Lionsgate’s double-disc set is a magnificent package that gives “Monster Squad” fans basically everything they could have hoped for. A lengthy, 90-minute documentary offers a cavalcade of new interviews with Dekker, stars Andre Gower, Duncan Regehr and Tom Noonan (who essays Frankenstein in the film), plus cinematographer Bradford May, composer Bruce Broughton and many more. Filled with anecdotes, “Monster Squad Forever!” is a detailed account of the production of the film, sporting tasty anecdotes (Liam Neeson was the first choice to play Dracula but bailed out late in the game) and an honest assessment of where the film went wrong at the box-office (Noonan says the marketing attempted to sell the film to several different niches, when just one would’ve sufficed).

Trailers, a vintage 10-minute gag interview with Noonan in make-up, animated storyboards, and deleted scenes (most of which involve Gower’s parents) round out the second disc, while the first platter offers a pair of commentaries -- one with Dekker and May, the other with Dekker and Gower plus his now-grown co-stars Ryan Lambert and Ashley Bank.

Visually, the new 16:9 (2.35) transfer is certainly far better than I’d ever seen the movie previously appear, though the print looks a little worn and the colors don’t pop quite as much as I had anticipated. The 5.1 Dolby Digital remixed sound fares better, though the dialogue seems to be mixed a bit low in comparison to the relatively overpowering score and sound effects.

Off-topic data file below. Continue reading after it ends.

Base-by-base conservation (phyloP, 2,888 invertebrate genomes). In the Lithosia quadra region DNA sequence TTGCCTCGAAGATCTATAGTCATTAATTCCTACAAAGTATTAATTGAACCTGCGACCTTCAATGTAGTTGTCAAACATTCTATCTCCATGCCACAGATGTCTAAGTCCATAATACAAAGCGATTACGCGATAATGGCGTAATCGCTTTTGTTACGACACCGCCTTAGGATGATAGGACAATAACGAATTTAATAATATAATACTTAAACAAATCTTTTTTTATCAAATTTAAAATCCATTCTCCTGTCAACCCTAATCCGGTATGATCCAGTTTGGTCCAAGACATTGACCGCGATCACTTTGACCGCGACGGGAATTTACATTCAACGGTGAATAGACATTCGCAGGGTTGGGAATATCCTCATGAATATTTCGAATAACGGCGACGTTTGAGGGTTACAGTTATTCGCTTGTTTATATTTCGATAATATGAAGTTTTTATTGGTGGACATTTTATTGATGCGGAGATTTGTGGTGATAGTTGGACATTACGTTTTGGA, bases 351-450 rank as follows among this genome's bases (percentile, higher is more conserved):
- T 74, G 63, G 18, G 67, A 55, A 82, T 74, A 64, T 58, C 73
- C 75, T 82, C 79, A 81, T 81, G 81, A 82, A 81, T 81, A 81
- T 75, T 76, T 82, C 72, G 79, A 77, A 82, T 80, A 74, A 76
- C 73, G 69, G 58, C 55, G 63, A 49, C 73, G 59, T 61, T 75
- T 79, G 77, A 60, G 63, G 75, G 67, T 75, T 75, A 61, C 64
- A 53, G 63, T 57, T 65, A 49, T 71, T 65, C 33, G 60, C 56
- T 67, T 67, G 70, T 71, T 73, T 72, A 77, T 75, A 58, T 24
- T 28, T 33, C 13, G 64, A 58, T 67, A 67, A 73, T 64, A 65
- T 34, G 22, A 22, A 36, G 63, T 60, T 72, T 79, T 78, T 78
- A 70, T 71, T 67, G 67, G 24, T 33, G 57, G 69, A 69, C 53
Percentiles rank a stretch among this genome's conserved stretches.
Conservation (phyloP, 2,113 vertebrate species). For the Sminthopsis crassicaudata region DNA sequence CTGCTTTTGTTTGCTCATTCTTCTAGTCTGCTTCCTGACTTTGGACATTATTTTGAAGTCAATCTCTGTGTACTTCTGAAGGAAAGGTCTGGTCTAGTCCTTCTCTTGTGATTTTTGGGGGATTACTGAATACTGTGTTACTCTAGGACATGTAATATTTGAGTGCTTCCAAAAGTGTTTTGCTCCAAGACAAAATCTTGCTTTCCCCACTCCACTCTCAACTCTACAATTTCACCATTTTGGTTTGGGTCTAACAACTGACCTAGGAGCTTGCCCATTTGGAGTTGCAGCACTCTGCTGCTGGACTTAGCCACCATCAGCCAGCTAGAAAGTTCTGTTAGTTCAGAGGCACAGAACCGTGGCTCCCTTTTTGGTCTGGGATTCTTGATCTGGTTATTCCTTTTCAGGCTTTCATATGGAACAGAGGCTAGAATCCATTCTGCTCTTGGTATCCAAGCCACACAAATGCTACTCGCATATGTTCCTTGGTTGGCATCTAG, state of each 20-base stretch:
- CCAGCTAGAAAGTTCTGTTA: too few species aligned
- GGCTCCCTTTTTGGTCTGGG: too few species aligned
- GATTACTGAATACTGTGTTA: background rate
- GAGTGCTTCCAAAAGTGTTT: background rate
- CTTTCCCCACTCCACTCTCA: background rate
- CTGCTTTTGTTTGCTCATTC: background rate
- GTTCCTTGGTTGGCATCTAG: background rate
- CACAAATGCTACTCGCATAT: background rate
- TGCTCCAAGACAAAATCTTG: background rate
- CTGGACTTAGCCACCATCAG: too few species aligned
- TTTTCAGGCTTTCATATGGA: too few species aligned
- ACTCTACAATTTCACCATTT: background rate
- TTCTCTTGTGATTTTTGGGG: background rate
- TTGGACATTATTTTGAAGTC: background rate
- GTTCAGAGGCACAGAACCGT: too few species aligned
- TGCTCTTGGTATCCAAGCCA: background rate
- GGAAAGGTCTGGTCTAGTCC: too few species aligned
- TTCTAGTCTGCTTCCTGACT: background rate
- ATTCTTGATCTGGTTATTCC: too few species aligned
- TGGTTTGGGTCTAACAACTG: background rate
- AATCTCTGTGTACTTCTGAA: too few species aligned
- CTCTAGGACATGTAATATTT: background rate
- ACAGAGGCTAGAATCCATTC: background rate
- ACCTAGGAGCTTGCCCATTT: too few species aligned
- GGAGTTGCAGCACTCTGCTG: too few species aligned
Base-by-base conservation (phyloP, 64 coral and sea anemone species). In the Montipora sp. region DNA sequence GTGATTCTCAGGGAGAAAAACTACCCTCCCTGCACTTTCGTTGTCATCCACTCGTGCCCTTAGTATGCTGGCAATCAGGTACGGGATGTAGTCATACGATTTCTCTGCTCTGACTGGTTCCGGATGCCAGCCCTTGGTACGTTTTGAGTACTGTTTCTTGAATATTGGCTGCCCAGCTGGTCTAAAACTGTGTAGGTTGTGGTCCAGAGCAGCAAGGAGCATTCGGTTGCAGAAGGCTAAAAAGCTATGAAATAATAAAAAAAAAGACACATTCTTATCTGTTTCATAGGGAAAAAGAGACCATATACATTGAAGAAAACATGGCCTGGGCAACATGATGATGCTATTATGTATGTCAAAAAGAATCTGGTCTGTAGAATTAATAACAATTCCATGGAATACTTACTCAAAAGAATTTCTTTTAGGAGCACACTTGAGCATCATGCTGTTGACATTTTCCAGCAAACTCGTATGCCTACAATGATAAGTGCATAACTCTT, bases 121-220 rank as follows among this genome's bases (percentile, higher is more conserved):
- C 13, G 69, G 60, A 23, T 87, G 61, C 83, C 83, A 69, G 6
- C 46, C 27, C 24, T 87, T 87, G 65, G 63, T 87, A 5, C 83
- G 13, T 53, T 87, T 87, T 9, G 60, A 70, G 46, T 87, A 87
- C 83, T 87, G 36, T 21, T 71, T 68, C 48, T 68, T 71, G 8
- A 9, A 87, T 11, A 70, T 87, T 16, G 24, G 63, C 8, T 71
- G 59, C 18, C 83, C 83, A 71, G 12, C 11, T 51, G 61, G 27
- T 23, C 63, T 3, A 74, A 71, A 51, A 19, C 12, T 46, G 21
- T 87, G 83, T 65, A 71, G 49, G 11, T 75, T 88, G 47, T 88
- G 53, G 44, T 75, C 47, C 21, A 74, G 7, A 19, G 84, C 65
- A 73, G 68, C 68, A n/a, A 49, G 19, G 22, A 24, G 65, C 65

On the whole, this long-overdue release will rank as one of the year’s most essential DVD purchases for sci-fi/fantasy fans. Here’s hoping Dekker’s “Night of the Creeps” gets a similar treatment in the near future, with its original ending (seen in TV prints) properly restored to the movie at last.

Another favorite of many a young viewer in the 1970s and early ‘80s, ISIS also hits DVD for the first time this week in a three-disc set from BCI.

For this two-season, live-action Filmation series (which ran in re-runs for years thereafter), JoAnna Cameron essayed both Isis and her human alter-ego -- school teacher Andrea Thomas -- who magically transforms into the Egyptian goddess whenever trouble abounds. Andrea is aided in her weekly adventures by some of her students along with teacher Rick Mason, all unaware of her secret identity, which enables our heroine to use all sorts of high-flying powers to take down criminals and evil-dooers of any persuasion.

“Isis” is good-natured family entertainment, even if the episode-tagged morals were excised from the show’s masters a decade ago (videotaped fragments of those epilogue sequences are contained in the supplements). As such, the show is dated but Cameron is so alluring (there’s a trivia tidbit on the IMDB that claims she was once considered for the Ali McGraw role in “Love Story”) that “Isis” remains one of the more enduring Saturday morning series of the ‘70s, a snapshot into a time when juvenile entertainment was more wholesome and satisfying than it is today.